blimp

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English[edit]

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Etymology[edit]

Origin not entirely certain, however most historians believe that it is onomatopoeia for the sound a blimp makes when thumped. Although there is some disagreement among historians, credit for coining the term is usually given to Lt. A.D. Conningham of the British Royal Navy in 1915.

There is an often repeated, but false, alternative explanation for the term. The erroneous story is that at some time in the early 20th century, the United States military had two classes for airships: Type A-rigid and Type B-limp, hence “blimp”. In fact,

“there was no American ‘A-class’ of airships as such—all military aircraft, heavier or lighter-than-air were designated with ‘A’ until the appearance of B-class airships in May 1917. There was an American B airship—but there seems to be no record of any official designation of non-rigids as ‘limp’. Further, according to the Oxford Dictionary, the first appearance of the word in print was in 1916, in England, a year before the first B-class airship.” (“Etymology of ‘Blimp’” by Dr. A. D. Topping, AAHS Journal, Winter 1963.)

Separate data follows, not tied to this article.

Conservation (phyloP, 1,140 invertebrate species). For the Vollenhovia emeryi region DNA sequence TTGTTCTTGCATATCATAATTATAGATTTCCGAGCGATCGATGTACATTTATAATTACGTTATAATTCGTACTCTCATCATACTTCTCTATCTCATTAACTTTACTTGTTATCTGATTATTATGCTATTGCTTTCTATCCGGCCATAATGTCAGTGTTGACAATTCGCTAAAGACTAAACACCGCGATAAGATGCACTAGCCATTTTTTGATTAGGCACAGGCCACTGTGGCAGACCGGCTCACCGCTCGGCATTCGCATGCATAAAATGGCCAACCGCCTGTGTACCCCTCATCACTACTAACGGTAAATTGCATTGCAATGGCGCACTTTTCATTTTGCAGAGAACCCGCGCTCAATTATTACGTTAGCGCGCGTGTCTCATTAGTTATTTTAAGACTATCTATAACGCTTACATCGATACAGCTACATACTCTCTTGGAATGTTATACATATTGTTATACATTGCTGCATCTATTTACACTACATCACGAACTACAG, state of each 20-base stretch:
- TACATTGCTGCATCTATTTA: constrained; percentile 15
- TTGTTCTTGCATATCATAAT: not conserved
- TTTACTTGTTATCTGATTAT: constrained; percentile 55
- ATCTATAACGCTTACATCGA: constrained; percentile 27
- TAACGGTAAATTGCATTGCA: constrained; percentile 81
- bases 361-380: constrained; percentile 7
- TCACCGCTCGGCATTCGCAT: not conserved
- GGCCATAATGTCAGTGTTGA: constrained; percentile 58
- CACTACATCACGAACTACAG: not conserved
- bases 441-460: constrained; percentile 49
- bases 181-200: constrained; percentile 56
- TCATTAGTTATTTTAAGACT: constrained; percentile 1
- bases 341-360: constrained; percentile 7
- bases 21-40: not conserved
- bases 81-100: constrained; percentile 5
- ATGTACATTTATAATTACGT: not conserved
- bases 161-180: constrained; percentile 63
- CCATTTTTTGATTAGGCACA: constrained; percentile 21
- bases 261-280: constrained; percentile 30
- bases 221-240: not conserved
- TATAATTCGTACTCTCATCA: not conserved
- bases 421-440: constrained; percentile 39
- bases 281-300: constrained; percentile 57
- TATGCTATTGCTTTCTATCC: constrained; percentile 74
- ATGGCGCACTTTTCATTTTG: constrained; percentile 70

Pronunciation[edit]

Noun[edit]

blimp (plural blimps)

  1. An airship constructed with a non-rigid lifting agent container.
    • 2004, The New Yorker, 16 & 23 Feb 2004
      The Goodyear blimp over Giants Stadium
  2. (slang) An obese person.
  3. A person similar to the cartoon character Colonel Blimp; a pompous, reactionary British man.

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Verb[edit]

blimp (third-person singular simple present blimps, present participle blimping, simple past and past participle blimped)

  1. To expand like a blimp or balloon; to become fat.
    After college, she started blimping and could no longer wear her favorite little black dress.

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